Can Alzheimer’s Disease be Treated?
Although the modes of progression of Alzheimer’s disease along with the specific changes that occur in the cells and tissues within the brain and associated structures have been well- identified, the presently available medications are neither able to cure the disorder nor are able to prevent its progression. All these medications can only improve some of the symptoms associated with the disorder.1
The commonly advised medications during the initial stages of Alzheimer’s disease belong to the groups known as Donepezil, Rivastigmine and Tacrine. The dosage and frequency of these medications are advised by the doctor based on the severity of the symptoms.
Additionally, the doctor may advise the caregivers to follow certain simple steps to prevent the affected individuals to cope in a better way with the situation and prevent them from hurting themselves.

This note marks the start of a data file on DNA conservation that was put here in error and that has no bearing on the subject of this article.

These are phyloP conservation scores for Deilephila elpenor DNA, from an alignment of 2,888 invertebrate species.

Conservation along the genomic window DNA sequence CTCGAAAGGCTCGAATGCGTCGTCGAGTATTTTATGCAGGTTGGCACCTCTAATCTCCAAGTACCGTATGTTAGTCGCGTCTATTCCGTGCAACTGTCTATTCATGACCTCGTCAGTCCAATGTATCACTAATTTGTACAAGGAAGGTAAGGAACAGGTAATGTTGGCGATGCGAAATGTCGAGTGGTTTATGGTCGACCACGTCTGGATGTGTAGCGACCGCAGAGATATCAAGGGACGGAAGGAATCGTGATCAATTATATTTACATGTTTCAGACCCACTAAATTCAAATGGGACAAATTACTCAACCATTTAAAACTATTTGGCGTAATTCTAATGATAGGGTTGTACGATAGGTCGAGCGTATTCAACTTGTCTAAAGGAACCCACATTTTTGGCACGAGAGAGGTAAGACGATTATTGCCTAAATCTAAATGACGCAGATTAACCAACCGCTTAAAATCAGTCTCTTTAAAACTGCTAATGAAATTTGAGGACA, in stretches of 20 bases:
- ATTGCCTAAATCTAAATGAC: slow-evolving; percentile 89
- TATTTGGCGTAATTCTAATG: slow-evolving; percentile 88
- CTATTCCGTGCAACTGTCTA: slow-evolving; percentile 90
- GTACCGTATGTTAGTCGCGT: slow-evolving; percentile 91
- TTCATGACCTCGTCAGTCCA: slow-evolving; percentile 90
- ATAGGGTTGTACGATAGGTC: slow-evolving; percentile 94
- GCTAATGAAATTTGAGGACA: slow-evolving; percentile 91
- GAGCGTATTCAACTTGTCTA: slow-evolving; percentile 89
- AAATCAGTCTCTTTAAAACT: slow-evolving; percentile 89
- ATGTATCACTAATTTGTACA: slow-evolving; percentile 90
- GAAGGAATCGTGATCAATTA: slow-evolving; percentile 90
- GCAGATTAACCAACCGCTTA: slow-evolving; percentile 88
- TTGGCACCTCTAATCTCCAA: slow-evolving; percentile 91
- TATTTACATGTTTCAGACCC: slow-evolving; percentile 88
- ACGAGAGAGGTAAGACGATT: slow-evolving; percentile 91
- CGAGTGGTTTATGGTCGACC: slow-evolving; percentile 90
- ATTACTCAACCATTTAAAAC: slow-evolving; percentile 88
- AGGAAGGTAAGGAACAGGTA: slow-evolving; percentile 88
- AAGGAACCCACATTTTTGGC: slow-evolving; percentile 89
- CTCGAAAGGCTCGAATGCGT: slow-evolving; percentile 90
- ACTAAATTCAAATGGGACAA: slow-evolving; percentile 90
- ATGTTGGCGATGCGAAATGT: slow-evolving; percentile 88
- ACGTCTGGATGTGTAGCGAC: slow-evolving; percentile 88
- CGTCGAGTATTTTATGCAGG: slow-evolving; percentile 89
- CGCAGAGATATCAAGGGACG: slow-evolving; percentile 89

- Helping the individual to maintain a simple predictable routine for eating, exercising and sleeping times.
- Allow the individual to dress on their own.
- Ensure that any other illnesses are appropriately treated.
- Avoid sharp edged furniture, slippery floors.
- Install bars that can be grabbed while using the toilet or taking bath.
- Distract or redirect the individual when he is in some problematic situation
- Decrease glare from the windows or mirrors, loud music.
- Enrol the individual in day care programs designed specifically for individuals with Alzheimer’s disease.
Other drugs that are advised in advanced stages of the disorder include: antipsychotic agents, mood-stabilizing (antiagitation) drugs, anxiolytic drugs and antidepressant drugs. The requirements of other specific treatments are decided by the doctor based on the severity of the disorder.2
The family members and caregivers play a vital role in helping the individual to cope with the disorder.
1. Klafki HW, Staufenbiel M, et al. Therapeutic approaches to Alzheimer's disease. Brain. 2006; 129(11): 2840–2855.
2. Cummings JL, Frank JC, Cherry D, Kohatsu ND, Kemp B, Hewett L, et al. Guidelines for Managing Alzheimer's Disease: Part II. Treatment. Am Fam Physician. 2002; 65(12): 2525–2534.
Written by: healthplus24.com team
Date last updated: March 19, 2015